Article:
It’s also because what’s going on in Venezuela is more complex. It was a massive uprising that took over many cities for almost a week, it’s called the Caracazo. We just passed the 25th anniversary of it last week. And at the end of this uprising, you had the massacre of somewhere between 300 and 3,000 people—we don’t know how many because a lot of them were buried in mass graves.
This begins the unwinding and the unraveling of not only neoliberal reform in Venezuela, but also of the two-party political system. And Chávez’s coup, his initial failed coup in 1992—in other words, the moment at which Hugo Chávez became a public figure of reverence in Venezuela—was initially timed to coincide with the third anniversary of this rebellion and this massacre.
This also creates a difficulty for leftists, especially ‘Western’ leftists, because they see someone in uniform and they get a little skittish. While these are serious concerns, they don’t necessarily apply to what was going on in Venezuela. This was an attempted coup against a radically undemocratic and repressive government, an attempt that was also widely supported by revolutionary movements that had been fighting for decades.
CM: It’s difficult to take a position—as you’re pointing out—when on the one hand you have this government that is incredibly corrupt, that is undemocratic, and on the other hand you don’t support having a military coup happen. How would you compare what took place in 1989 Venezuela to what is happening today in Ukraine?
GC: I think we can’t be formalistic about these things. We should be honest about the fact that some coups are good. We should be honest about the fact that some elected regimes are not worth maintaining. But this raises complex questions: how do we know when that is? It really has to do with the content of these regimes and the content of what we’re trying to build.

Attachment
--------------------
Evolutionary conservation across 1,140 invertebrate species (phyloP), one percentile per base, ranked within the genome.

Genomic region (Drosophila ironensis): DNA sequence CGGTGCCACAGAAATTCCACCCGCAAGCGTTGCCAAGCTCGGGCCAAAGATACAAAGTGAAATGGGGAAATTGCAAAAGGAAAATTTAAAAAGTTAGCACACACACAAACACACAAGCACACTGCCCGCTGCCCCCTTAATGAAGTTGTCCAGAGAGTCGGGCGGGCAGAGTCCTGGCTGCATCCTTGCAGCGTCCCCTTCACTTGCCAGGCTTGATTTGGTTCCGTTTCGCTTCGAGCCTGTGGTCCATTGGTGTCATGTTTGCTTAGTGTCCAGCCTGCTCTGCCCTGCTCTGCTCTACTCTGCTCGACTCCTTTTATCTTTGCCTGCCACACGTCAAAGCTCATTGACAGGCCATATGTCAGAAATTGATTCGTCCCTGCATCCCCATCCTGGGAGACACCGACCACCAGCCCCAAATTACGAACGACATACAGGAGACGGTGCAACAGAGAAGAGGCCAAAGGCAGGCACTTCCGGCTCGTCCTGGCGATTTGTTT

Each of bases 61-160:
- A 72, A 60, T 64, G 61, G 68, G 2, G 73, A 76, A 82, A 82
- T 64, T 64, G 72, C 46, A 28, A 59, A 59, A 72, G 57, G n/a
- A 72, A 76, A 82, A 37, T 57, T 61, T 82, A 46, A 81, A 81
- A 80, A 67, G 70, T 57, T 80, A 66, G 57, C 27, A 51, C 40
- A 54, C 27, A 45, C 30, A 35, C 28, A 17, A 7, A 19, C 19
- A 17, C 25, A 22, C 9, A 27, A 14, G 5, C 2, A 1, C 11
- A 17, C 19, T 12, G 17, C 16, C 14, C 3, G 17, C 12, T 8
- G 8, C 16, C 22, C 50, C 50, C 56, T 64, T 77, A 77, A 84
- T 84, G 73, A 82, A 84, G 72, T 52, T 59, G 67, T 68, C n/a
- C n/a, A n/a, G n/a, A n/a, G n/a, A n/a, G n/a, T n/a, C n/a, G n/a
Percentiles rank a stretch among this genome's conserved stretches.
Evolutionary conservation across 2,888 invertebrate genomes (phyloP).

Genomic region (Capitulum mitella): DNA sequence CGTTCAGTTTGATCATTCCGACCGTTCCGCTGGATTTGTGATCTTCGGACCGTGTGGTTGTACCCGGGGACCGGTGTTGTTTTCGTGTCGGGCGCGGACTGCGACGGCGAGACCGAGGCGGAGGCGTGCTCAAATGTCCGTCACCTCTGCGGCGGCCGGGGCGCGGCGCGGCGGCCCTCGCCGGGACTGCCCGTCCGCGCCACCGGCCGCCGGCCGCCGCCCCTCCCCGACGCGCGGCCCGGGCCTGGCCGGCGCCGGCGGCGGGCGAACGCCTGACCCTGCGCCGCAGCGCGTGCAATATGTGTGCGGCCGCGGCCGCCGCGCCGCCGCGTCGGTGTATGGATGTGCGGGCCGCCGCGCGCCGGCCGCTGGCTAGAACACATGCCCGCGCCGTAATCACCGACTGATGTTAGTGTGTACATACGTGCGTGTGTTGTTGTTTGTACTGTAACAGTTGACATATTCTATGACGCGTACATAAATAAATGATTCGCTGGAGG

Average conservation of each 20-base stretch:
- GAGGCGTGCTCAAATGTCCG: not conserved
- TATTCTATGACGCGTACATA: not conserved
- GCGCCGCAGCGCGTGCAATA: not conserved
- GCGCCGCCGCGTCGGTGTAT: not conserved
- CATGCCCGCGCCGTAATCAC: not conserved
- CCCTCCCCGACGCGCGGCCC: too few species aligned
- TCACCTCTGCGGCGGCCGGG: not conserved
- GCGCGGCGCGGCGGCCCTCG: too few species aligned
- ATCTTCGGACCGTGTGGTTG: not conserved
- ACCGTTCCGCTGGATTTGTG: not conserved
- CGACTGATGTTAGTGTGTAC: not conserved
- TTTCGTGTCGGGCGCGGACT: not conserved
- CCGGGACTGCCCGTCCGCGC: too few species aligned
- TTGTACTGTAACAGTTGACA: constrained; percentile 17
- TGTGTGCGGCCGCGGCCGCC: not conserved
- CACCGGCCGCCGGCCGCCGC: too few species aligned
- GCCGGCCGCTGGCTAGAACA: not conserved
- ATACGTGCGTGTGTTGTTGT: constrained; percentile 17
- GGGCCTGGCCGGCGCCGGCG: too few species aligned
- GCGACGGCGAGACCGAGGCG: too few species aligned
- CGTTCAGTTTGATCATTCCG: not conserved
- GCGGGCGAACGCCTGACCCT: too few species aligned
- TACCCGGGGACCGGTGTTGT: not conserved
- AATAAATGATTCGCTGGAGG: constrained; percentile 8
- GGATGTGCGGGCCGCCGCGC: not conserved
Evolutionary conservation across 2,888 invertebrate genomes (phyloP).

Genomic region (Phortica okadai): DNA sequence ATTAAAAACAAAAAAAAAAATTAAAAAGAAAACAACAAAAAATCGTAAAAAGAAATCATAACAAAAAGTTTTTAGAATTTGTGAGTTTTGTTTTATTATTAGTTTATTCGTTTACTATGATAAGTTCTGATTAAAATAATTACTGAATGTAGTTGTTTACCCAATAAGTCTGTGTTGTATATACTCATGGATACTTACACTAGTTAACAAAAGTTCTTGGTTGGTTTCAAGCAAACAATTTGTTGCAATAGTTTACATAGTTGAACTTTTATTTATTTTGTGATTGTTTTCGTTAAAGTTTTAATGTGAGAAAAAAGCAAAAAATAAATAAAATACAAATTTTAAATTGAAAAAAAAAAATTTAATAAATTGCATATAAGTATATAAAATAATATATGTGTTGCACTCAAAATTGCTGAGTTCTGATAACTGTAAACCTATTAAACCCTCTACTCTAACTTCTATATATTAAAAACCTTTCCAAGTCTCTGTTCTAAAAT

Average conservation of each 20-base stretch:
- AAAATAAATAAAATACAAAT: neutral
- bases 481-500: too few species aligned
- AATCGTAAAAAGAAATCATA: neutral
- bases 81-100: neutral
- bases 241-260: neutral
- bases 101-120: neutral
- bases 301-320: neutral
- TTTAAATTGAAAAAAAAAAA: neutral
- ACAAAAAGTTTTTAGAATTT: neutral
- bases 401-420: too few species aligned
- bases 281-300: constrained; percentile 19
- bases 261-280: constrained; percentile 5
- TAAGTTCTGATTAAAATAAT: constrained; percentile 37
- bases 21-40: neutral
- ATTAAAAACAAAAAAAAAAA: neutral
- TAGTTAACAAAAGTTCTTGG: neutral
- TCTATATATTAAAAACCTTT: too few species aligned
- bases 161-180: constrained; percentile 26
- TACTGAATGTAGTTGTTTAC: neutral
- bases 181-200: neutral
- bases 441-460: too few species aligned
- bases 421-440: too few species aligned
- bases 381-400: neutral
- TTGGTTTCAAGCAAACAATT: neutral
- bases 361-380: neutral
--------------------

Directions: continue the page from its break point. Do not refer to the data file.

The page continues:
For example, take the anarchist position. There aren’t a lot of anarchists; there’s a very small sector of anarchists that actually support these protests in the streets right now. It’s a much more middle-class sector of anarchism with a very limited perspective on what’s going on. But then you have more revolutionary anarchists who say, listen, we are not defending this government—because we’re anarchists—but we’re defending what this government has opened up in terms of popular participation: council structures, direct democracy.
Some people say anarchists are against all states. But at the same time, anarchists—and revolutionaries more broadly—are for building different kinds of structures: participatory, directly democratic structures through which we can govern our own lives. That’s the content that we need to assess these kinds of situations. And when you get a situation like the Ukraine, this is not what’s going on—on either side. We have a power play between forces, and global forces intersecting with far-Right groups on the ground, and so the situation is very different.
CM: You write about this uprising against neoliberalism in 1989 in Venezuela: “25 years ago this week was hence known as the Caracazo, and irreversibly divided Venezuelan history into a ‘before’ and an ‘after.’ Its importance is not limited to the resistance to imperialism that it embodied, however, but also the slaughter that marked its conclusion. Numbers often fail us in their false equivalence, but there is much that we can make clear. Some 3,000 were killed in 1989, many deposited unceremoniously in unmarked mass graves.”
This ‘before’ and ‘after’ 1989, this divided Venezuelan history—how much does it harden the two sides against one another? How much does the violence of 1989 still linger in the feelings that the two sides have against each other? And can this context and these memories lead to more violence in the future?
GC: 1989 was a watershed in many ways in Venezuela. If you’re talking to wealthy elites in Venezuela, this rebellion was a fearful moment in which the dark-skinned poor took over the cities that they considered to be theirs. In other words, it was perceived very much as an invasion. It was perceived as a moment of weakness and vulnerability in which the poor—so often segregated and kept hidden away, pushed aside into marginal neighborhoods and communities—took over the city. This was powerfully traumatic for the wealthy.